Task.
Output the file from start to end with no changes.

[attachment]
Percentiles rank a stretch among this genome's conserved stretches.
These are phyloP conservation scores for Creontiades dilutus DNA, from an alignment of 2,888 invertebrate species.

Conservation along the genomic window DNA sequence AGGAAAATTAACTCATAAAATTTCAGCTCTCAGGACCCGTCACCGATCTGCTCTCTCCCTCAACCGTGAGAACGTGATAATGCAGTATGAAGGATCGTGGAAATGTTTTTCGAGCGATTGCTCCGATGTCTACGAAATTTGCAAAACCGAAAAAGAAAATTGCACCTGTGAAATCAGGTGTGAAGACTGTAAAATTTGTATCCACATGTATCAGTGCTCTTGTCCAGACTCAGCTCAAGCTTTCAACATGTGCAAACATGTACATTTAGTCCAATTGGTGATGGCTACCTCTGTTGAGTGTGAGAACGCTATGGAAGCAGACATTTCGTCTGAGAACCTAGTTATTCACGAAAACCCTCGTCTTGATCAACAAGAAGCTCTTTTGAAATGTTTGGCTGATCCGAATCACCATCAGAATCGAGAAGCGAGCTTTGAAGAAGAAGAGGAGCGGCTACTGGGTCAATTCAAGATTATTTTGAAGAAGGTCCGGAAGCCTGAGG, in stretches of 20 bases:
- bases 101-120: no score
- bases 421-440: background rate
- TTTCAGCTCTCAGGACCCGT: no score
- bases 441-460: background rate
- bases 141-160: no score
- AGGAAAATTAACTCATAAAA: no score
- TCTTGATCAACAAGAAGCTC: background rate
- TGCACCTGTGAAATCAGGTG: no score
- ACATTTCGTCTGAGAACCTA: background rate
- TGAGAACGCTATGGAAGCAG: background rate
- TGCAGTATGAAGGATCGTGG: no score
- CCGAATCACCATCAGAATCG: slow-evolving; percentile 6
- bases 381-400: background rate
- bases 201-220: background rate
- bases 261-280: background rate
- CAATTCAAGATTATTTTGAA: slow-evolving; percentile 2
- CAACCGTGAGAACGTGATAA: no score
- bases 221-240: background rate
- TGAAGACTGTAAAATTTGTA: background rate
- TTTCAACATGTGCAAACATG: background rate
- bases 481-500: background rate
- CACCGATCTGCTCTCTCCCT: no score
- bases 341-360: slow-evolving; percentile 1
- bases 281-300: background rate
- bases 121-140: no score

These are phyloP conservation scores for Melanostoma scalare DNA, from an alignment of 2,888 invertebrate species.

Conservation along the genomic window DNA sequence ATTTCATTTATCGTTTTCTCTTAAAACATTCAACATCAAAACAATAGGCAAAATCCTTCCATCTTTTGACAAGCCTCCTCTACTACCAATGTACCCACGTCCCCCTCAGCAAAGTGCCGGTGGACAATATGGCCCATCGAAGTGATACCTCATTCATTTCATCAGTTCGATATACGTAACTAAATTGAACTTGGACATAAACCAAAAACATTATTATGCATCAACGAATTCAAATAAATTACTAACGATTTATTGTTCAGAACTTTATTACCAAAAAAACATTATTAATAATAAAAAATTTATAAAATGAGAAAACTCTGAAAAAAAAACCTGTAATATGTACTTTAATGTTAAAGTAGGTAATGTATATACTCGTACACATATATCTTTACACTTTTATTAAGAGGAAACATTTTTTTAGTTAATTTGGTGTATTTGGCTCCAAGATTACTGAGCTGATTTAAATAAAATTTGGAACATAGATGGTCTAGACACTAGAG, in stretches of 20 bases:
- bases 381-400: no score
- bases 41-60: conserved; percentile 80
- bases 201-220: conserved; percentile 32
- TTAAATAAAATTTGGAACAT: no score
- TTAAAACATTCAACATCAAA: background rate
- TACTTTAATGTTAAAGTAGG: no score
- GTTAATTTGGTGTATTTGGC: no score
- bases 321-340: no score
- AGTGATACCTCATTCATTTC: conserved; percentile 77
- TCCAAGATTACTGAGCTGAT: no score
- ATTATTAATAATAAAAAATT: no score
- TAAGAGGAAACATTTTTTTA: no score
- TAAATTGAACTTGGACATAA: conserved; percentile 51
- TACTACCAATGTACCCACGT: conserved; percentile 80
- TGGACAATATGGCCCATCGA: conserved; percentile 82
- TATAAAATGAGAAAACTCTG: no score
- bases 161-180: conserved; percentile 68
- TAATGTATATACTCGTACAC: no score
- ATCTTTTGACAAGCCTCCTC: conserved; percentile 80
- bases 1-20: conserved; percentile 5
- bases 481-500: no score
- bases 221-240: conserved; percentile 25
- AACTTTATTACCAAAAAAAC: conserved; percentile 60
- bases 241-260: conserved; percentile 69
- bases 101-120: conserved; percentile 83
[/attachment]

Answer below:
Percentiles rank a stretch among this genome's conserved stretches.
These are phyloP conservation scores for Creontiades dilutus DNA, from an alignment of 2,888 invertebrate species.

Conservation along the genomic window DNA sequence AGGAAAATTAACTCATAAAATTTCAGCTCTCAGGACCCGTCACCGATCTGCTCTCTCCCTCAACCGTGAGAACGTGATAATGCAGTATGAAGGATCGTGGAAATGTTTTTCGAGCGATTGCTCCGATGTCTACGAAATTTGCAAAACCGAAAAAGAAAATTGCACCTGTGAAATCAGGTGTGAAGACTGTAAAATTTGTATCCACATGTATCAGTGCTCTTGTCCAGACTCAGCTCAAGCTTTCAACATGTGCAAACATGTACATTTAGTCCAATTGGTGATGGCTACCTCTGTTGAGTGTGAGAACGCTATGGAAGCAGACATTTCGTCTGAGAACCTAGTTATTCACGAAAACCCTCGTCTTGATCAACAAGAAGCTCTTTTGAAATGTTTGGCTGATCCGAATCACCATCAGAATCGAGAAGCGAGCTTTGAAGAAGAAGAGGAGCGGCTACTGGGTCAATTCAAGATTATTTTGAAGAAGGTCCGGAAGCCTGAGG, in stretches of 20 bases:
- bases 101-120: no score
- bases 421-440: background rate
- TTTCAGCTCTCAGGACCCGT: no score
- bases 441-460: background rate
- bases 141-160: no score
- AGGAAAATTAACTCATAAAA: no score
- TCTTGATCAACAAGAAGCTC: background rate
- TGCACCTGTGAAATCAGGTG: no score
- ACATTTCGTCTGAGAACCTA: background rate
- TGAGAACGCTATGGAAGCAG: background rate
- TGCAGTATGAAGGATCGTGG: no score
- CCGAATCACCATCAGAATCG: slow-evolving; percentile 6
- bases 381-400: background rate
- bases 201-220: background rate
- bases 261-280: background rate
- CAATTCAAGATTATTTTGAA: slow-evolving; percentile 2
- CAACCGTGAGAACGTGATAA: no score
- bases 221-240: background rate
- TGAAGACTGTAAAATTTGTA: background rate
- TTTCAACATGTGCAAACATG: background rate
- bases 481-500: background rate
- CACCGATCTGCTCTCTCCCT: no score
- bases 341-360: slow-evolving; percentile 1
- bases 281-300: background rate
- bases 121-140: no score

These are phyloP conservation scores for Melanostoma scalare DNA, from an alignment of 2,888 invertebrate species.

Conservation along the genomic window DNA sequence ATTTCATTTATCGTTTTCTCTTAAAACATTCAACATCAAAACAATAGGCAAAATCCTTCCATCTTTTGACAAGCCTCCTCTACTACCAATGTACCCACGTCCCCCTCAGCAAAGTGCCGGTGGACAATATGGCCCATCGAAGTGATACCTCATTCATTTCATCAGTTCGATATACGTAACTAAATTGAACTTGGACATAAACCAAAAACATTATTATGCATCAACGAATTCAAATAAATTACTAACGATTTATTGTTCAGAACTTTATTACCAAAAAAACATTATTAATAATAAAAAATTTATAAAATGAGAAAACTCTGAAAAAAAAACCTGTAATATGTACTTTAATGTTAAAGTAGGTAATGTATATACTCGTACACATATATCTTTACACTTTTATTAAGAGGAAACATTTTTTTAGTTAATTTGGTGTATTTGGCTCCAAGATTACTGAGCTGATTTAAATAAAATTTGGAACATAGATGGTCTAGACACTAGAG, in stretches of 20 bases:
- bases 381-400: no score
- bases 41-60: conserved; percentile 80
- bases 201-220: conserved; percentile 32
- TTAAATAAAATTTGGAACAT: no score
- TTAAAACATTCAACATCAAA: background rate
- TACTTTAATGTTAAAGTAGG: no score
- GTTAATTTGGTGTATTTGGC: no score
- bases 321-340: no score
- AGTGATACCTCATTCATTTC: conserved; percentile 77
- TCCAAGATTACTGAGCTGAT: no score
- ATTATTAATAATAAAAAATT: no score
- TAAGAGGAAACATTTTTTTA: no score
- TAAATTGAACTTGGACATAA: conserved; percentile 51
- TACTACCAATGTACCCACGT: conserved; percentile 80
- TGGACAATATGGCCCATCGA: conserved; percentile 82
- TATAAAATGAGAAAACTCTG: no score
- bases 161-180: conserved; percentile 68
- TAATGTATATACTCGTACAC: no score
- ATCTTTTGACAAGCCTCCTC: conserved; percentile 80
- bases 1-20: conserved; percentile 5
- bases 481-500: no score
- bases 221-240: conserved; percentile 25
- AACTTTATTACCAAAAAAAC: conserved; percentile 60
- bases 241-260: conserved; percentile 69
- bases 101-120: conserved; percentile 83